A study that examined the effect a gay man’s penis size has on his sex life — backed by the National Institutes of Health — has come under scrutiny by a group claiming the agency is wasting tax dollars at a time when the country is trying to control its debt.
“This country is broke and we cannot spend money on this kind of stuff,” said Andrea Lafferty, president of the Traditional Values Coalition which drew attention to the report as part of a six-month investigation into NIH grants for examples of “institutional waste.”
But the 2009 study was funded through a 2006 grant issued during the George W. Bush administration.
The research, titled “The Association between Penis Size and Sexual Health among Men Who Have Sex with Men,” began in 2006 and surveyed 1,065 gay men. Among its key findings: Those gay men who felt they had small or inadequate penis sizes were more likely to become “bottoms,” or anal receptive, while gay men with larger penises were more likely to identify themselves as “tops,” or anal insertive.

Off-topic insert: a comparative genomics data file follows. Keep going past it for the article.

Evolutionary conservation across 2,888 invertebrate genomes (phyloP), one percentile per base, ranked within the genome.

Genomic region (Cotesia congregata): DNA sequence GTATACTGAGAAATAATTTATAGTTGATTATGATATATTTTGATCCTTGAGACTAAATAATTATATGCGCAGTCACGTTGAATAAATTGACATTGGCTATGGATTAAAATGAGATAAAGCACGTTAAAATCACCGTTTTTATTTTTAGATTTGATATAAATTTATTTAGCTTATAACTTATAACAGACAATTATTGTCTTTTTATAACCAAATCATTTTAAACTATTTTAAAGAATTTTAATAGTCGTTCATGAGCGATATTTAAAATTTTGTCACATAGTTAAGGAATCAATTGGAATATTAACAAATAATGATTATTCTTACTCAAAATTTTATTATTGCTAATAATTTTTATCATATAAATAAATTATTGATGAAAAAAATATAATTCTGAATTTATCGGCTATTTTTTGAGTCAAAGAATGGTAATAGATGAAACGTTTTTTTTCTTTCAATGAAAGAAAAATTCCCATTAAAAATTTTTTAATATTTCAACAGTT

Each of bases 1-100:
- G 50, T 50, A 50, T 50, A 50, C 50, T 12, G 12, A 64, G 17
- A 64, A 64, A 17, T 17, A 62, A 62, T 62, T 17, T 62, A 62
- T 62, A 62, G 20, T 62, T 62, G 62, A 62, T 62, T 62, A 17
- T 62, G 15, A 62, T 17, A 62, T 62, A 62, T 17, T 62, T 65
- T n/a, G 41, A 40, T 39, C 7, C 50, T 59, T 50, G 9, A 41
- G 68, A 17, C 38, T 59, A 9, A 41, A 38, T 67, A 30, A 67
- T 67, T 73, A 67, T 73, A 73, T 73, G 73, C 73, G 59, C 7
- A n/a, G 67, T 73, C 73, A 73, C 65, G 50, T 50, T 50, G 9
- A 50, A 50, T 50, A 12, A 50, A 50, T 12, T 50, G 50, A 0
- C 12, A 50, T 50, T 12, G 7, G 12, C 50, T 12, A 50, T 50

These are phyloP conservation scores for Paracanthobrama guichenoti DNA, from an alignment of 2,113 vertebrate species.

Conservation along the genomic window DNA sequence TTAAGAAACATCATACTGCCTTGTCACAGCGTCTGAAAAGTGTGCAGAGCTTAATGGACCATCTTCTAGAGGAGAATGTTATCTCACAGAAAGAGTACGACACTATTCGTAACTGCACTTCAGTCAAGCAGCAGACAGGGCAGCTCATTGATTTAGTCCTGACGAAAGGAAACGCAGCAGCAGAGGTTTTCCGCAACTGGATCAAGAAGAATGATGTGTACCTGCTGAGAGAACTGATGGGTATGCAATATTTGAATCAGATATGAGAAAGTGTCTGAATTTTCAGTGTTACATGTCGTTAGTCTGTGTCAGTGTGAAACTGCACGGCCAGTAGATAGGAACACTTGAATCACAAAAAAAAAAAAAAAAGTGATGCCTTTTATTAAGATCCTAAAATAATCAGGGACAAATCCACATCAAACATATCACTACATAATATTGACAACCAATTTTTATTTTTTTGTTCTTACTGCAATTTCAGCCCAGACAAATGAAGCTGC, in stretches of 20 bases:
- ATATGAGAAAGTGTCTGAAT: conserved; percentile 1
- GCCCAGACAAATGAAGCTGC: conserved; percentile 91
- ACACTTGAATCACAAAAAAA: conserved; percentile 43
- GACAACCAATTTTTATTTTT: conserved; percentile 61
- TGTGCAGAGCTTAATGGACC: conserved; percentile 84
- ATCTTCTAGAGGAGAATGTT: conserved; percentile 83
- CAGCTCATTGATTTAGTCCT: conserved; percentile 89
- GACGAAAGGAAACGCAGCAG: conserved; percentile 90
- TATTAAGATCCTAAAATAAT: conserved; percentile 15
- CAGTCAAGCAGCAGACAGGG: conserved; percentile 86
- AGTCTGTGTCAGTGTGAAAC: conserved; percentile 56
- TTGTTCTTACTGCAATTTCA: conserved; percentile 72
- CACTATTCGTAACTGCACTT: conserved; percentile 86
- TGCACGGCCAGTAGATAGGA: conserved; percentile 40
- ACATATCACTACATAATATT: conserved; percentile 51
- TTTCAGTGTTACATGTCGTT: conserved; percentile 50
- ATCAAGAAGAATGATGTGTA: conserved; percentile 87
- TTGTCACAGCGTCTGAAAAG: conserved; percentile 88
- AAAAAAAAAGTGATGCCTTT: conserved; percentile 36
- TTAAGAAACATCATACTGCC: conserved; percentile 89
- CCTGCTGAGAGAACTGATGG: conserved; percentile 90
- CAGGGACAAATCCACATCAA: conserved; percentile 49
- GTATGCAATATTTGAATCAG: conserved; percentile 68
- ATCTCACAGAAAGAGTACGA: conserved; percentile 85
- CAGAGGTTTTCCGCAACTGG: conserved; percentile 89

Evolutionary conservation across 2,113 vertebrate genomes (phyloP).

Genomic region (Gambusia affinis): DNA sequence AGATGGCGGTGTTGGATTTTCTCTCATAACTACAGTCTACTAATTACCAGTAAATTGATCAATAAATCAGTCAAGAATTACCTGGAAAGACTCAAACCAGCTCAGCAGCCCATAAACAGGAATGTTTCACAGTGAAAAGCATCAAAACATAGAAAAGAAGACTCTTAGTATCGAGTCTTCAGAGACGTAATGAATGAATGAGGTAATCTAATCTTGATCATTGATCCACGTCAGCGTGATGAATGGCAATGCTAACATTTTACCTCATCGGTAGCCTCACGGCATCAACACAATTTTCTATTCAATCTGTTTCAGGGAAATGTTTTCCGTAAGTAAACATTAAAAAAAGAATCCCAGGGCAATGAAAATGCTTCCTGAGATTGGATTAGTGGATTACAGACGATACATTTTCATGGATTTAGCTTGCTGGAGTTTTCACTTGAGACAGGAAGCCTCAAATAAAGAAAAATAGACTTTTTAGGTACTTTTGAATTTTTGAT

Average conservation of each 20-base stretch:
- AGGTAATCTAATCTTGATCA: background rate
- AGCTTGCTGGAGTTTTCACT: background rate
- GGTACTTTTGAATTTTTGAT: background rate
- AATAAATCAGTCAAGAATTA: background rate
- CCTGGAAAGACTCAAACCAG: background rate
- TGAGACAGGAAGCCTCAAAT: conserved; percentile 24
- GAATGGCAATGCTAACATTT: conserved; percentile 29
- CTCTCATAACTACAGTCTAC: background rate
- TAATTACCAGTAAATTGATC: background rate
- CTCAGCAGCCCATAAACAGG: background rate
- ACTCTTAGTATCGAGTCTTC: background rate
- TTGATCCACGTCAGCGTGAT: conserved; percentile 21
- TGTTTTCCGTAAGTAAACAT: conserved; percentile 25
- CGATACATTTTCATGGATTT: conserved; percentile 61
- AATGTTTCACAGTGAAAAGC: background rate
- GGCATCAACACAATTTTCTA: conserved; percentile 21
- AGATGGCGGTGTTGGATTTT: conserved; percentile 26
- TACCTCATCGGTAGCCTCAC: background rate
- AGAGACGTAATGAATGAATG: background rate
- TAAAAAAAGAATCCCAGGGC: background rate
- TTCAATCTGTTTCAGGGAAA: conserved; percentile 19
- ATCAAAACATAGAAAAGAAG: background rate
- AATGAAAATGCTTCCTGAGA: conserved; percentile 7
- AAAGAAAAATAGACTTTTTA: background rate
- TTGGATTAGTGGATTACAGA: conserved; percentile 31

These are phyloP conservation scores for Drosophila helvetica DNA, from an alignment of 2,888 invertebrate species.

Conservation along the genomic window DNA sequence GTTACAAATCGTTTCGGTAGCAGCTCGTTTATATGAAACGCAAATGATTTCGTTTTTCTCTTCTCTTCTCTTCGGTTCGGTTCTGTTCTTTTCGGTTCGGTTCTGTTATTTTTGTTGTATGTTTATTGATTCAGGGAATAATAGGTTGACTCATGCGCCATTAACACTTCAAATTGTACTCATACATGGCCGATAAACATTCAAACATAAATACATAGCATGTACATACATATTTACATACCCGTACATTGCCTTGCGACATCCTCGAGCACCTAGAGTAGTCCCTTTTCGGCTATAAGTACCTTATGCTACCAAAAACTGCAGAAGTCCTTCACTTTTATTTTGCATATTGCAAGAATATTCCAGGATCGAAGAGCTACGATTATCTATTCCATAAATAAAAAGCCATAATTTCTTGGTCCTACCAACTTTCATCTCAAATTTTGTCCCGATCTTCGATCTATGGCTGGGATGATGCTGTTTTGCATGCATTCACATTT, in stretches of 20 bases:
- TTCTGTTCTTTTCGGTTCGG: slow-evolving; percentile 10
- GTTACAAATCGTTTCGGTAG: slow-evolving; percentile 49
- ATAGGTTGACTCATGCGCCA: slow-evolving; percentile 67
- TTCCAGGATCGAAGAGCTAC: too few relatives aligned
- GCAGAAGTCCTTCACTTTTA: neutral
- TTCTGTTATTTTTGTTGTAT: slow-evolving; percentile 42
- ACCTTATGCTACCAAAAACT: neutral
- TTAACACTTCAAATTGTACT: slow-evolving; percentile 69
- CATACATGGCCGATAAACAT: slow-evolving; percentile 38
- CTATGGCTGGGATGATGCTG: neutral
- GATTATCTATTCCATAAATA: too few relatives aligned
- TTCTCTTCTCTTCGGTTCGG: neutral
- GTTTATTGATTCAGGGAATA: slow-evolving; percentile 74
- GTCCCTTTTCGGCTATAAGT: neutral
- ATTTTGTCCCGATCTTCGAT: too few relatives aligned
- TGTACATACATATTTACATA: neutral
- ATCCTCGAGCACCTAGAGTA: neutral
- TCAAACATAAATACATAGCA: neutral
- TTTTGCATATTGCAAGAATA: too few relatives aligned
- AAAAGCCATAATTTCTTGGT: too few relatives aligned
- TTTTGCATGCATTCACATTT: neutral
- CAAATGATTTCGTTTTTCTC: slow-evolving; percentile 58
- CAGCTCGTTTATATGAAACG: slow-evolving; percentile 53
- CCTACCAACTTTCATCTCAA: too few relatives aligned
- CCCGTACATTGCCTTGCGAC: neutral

Another discovery from the research: men with smaller penises were more likely to be psychologically troubled than those with larger genitalia. The goal of the study was to understand the “real individual-level consequences of living in a penis-centered society.”
The National Development and Research Institutes, which received the money from the NIH to conduct the study, has received taxpayer funding since 1985 for “behavioral science research on drug abuse, AIDS, and crime,” and the penis study reportedly fit into that category.